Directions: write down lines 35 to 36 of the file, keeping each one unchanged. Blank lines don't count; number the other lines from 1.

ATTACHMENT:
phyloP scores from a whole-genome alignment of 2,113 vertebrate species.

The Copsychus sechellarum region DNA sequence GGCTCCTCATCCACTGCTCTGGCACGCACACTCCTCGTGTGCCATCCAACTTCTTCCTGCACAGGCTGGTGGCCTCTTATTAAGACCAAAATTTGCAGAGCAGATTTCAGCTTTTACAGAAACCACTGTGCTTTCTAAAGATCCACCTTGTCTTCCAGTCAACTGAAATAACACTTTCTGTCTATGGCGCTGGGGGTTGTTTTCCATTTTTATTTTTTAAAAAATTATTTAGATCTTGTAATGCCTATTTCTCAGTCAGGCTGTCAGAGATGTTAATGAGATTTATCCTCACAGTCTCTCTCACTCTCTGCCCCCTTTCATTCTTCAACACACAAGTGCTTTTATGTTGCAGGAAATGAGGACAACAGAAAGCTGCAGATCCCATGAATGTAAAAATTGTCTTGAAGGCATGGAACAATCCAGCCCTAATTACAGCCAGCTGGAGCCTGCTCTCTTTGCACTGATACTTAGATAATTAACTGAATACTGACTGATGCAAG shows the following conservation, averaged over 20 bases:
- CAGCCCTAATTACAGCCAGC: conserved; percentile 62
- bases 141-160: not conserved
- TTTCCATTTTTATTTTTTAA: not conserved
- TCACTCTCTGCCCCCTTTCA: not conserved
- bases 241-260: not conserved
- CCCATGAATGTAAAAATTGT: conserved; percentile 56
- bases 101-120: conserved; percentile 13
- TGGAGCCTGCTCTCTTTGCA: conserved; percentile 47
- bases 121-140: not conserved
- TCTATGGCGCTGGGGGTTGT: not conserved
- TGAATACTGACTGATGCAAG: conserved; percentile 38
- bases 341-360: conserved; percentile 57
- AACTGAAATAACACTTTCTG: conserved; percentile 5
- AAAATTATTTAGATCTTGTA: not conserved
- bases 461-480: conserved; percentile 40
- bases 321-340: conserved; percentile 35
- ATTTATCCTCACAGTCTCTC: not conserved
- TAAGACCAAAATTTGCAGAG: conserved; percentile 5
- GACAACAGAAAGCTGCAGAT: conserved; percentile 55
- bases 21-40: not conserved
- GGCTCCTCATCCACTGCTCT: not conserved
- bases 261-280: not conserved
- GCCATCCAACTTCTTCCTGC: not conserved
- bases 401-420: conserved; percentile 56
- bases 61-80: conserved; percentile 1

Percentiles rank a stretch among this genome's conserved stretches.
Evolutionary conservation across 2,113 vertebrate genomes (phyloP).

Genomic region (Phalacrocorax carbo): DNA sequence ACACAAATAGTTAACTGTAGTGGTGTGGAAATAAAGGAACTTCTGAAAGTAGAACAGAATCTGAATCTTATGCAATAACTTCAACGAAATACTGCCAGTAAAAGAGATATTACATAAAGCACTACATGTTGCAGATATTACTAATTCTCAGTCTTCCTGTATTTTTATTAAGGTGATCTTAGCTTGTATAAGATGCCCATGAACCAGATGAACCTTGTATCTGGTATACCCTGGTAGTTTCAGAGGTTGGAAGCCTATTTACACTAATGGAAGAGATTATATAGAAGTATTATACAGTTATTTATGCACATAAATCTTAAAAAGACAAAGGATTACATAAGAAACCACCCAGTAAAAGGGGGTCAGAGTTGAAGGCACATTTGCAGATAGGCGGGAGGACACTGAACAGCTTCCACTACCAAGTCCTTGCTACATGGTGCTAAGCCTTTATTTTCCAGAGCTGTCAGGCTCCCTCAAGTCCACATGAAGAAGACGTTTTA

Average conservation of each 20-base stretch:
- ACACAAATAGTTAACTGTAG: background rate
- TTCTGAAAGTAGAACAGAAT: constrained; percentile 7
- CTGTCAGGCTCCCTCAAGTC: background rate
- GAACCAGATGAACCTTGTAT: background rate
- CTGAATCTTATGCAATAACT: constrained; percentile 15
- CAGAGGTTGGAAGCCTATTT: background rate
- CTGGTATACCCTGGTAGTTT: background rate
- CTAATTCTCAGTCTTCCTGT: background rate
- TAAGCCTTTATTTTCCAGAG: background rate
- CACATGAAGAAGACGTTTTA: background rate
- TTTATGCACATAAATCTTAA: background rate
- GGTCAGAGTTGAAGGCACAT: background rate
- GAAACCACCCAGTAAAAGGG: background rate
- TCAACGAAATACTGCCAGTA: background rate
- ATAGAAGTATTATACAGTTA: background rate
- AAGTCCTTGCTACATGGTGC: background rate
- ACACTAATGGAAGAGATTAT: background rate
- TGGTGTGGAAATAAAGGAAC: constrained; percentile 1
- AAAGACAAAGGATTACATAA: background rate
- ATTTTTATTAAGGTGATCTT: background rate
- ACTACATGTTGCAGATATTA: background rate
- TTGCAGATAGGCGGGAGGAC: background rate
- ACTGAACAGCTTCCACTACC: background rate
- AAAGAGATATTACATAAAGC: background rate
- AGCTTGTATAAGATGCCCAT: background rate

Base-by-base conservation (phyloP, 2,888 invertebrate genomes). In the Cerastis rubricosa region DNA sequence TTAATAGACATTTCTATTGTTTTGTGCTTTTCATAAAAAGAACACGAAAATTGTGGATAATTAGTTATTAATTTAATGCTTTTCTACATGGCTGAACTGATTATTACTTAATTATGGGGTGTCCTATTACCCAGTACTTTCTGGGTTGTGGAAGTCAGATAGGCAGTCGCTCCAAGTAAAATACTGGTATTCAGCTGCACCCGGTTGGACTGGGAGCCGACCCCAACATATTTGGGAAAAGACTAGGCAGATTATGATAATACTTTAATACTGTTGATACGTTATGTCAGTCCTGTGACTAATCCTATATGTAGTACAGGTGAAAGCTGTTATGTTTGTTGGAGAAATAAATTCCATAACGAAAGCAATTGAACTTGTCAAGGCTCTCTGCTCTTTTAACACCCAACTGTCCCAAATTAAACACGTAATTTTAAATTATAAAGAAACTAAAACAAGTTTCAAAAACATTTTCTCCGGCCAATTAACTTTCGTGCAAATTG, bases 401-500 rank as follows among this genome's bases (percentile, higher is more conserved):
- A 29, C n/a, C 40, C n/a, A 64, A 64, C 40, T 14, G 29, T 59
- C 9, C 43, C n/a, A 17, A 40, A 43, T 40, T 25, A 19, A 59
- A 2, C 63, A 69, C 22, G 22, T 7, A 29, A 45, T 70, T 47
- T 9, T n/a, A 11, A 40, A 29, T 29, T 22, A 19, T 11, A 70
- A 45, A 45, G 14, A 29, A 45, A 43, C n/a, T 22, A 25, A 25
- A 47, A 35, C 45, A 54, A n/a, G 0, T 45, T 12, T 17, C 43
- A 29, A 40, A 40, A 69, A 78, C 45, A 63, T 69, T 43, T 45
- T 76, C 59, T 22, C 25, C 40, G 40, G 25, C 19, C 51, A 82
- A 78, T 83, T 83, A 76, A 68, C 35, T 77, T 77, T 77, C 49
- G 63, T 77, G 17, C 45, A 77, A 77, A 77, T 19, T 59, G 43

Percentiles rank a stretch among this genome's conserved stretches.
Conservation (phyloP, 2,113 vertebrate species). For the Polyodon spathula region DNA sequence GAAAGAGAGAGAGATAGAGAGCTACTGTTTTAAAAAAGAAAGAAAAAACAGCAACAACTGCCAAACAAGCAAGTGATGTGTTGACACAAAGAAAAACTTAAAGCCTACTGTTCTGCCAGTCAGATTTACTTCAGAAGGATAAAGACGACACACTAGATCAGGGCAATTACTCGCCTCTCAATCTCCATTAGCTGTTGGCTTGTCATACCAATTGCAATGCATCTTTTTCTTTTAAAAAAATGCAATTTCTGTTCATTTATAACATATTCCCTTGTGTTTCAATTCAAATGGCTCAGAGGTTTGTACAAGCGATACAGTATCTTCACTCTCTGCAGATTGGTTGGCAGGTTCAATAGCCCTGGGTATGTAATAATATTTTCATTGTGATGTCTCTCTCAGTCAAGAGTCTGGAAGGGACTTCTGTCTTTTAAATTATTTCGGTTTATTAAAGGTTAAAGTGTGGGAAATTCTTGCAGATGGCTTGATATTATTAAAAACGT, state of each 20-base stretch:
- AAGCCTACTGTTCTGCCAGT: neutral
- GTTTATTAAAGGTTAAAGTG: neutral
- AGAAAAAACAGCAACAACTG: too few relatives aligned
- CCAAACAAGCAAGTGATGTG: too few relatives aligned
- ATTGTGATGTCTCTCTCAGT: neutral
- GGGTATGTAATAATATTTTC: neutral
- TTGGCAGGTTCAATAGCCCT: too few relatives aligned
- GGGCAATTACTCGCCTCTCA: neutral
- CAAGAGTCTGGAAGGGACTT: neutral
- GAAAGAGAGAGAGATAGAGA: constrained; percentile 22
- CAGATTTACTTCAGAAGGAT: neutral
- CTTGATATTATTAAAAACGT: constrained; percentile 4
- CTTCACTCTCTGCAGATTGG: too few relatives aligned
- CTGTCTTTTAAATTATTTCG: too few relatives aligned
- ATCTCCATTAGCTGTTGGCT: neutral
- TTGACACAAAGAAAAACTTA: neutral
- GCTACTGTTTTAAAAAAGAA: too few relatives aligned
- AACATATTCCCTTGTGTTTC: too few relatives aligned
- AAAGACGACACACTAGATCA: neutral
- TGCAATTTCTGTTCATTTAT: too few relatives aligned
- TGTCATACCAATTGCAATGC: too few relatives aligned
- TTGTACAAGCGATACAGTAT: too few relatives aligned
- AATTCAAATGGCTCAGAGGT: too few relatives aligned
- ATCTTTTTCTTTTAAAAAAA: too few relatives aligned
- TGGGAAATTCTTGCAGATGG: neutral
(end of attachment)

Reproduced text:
- GAACCAGATGAACCTTGTAT: background rate
- CTGAATCTTATGCAATAACT: constrained; percentile 15